I’m a great admirer of wine importer and food entrepreneur Dan Philips, whose The Grateful Palate in Oxnard , California — http://www.gratefulpalate.com — is a trove of edible treasures, including the well-known Bacon of the Month Club. Philips is one of the best American importers of Australian wines, specializing in small producers with big aspirations; among several dozen labels he imports are Burge Family, Hazy Blur, Henry’s Drive, Kay Brothers, Lengs & Cooter, Lillypilly, Trevor Jones and The Willows. Philips was also partner with Sparky Marquis in the widely acclaimed Marquis Philips label, an enterprise that broke up last year.

So I was enthusiastic when a clerk in a local retail store recommended the 3 Rings Shiraz 2005 from Australia’s Barossa Valley (about $16 to $20). The label is another Philips partnership, this time with grower David Hickinbotham and 3rings.jpg winemaker Chris Ringland. I assumed that this would be a pretty bold expression of the shiraz grape; I didn’t expect a travesty.

Five or six years ago, I was in Los Angeles for a comprehensive tasting of Penfolds Grange — yes, it was an extraordinary event — and before the tasting began, Australian writer and wine-maker James Halliday rose to his feet to say a few words, and the first sentence he uttered has stayed with me: “The three most important elements of wine are balance, balance and balance.” I think this aphorism should be tattooed on the backs of the hands of every wine-maker and producer in the world as well as hung, in the form of embroidered samplers, in every winery, chai and chateau.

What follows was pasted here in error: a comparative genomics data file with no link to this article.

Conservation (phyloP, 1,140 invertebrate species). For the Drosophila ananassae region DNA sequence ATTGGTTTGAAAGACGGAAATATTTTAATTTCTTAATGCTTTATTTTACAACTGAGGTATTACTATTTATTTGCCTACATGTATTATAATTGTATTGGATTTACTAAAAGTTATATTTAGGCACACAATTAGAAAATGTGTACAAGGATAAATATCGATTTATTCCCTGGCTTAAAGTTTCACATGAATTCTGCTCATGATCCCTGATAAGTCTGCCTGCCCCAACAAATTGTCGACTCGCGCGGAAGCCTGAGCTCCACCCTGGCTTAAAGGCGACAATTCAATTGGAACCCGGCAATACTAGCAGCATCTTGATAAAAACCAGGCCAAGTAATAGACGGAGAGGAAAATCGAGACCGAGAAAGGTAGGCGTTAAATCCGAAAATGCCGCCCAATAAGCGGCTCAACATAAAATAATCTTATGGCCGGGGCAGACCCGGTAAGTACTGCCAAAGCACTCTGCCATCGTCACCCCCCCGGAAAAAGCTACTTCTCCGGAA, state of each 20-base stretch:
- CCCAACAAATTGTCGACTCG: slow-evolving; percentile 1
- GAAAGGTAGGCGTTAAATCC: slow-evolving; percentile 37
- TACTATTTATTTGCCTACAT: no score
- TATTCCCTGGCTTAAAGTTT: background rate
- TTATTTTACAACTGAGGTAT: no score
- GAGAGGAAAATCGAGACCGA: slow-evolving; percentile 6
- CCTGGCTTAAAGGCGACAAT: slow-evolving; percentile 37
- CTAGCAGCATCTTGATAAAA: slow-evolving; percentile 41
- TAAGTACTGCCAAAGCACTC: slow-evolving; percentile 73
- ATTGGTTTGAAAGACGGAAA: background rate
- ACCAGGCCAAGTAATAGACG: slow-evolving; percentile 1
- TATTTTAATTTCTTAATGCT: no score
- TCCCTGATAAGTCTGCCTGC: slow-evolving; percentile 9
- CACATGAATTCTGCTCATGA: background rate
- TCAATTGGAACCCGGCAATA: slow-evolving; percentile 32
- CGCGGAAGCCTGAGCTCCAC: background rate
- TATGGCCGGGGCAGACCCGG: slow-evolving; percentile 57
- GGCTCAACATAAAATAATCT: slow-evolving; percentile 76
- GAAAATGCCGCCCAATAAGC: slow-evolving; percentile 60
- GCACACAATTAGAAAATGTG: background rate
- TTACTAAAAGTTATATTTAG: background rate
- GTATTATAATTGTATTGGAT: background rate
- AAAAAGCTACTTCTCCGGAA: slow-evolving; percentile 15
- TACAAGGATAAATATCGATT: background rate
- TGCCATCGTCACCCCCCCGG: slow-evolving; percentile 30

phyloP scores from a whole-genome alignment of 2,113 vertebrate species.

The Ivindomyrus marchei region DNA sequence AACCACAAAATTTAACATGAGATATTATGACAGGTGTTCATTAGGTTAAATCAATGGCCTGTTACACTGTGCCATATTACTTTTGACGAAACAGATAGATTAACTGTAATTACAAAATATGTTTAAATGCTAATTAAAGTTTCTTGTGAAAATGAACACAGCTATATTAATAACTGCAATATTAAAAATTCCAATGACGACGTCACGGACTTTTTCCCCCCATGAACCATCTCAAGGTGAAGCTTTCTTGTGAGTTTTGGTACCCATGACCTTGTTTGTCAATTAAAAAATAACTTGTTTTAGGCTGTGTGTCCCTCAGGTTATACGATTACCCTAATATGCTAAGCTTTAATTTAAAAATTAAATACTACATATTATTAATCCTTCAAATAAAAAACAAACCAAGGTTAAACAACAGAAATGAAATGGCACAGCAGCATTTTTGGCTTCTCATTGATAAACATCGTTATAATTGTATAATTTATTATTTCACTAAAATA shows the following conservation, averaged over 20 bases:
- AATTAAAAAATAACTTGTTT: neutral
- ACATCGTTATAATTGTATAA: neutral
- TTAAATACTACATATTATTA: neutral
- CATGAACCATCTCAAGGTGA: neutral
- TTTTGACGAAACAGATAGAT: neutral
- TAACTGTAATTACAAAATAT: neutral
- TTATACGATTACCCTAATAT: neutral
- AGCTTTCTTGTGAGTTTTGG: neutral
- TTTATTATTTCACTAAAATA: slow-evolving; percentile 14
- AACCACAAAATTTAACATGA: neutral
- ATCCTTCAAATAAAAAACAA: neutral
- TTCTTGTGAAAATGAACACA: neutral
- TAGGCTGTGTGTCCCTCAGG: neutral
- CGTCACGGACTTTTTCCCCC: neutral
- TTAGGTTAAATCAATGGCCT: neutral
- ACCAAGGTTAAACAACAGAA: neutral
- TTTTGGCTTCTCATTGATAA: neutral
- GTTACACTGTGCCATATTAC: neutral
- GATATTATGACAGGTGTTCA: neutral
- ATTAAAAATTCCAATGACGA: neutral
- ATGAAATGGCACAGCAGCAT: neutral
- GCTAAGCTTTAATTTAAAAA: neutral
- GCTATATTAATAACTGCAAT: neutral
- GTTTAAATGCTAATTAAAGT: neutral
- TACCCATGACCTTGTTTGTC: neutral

Halliday was not calling for well-mannered, wimpy wines, holding little fingers a-curl as they sip milky tea. He was asserting the fact that the greatest wines, at every price range, should reflect harmony and integration in all their components: fruit, acid, tannin, alcohol and — the most dangerous factor — oak. (Well, alcohol level has become a vital issue too.) Even deep, large-framed young wines intended for aging, Bordeaux classified growths, California cult cabernets, Barolos and so on, however tannic they may be in infancy, should display a sense of innate balance and order; the balance may shift and change over the years, but it’s always there.

Which brings us back to the 3 Rings Shiraz 2005.

This opens with a super-ripe, fleshy, meaty bouquet that teems with scents of macerated and roasted blackberries and blueberries as well as a touch of zinfandel-like boysenberry. In the mouth, the wine is exceedingly plush, velvety and voluptuous and, at 15.5 percent alcohol, offers a considerable amount of that high-alcohol raisiny plumminess and jamminess. The wine is starting to taste, in fact, like something you might rather spread on toast than drink with a meal with the other grown-ups. The spicy factors increase as the wine slides over the tongue, becoming not only dominant but strident and austere, and the wine concludes unpleasantly in a welter of incoherence.

My palate was not grateful.

I single this wine out, because of its origins, as a prominent example of what happens when producers value power, intensity and simple-minded texture over wines that balance feeling good and tasting good. It is not, I assure you, the only example.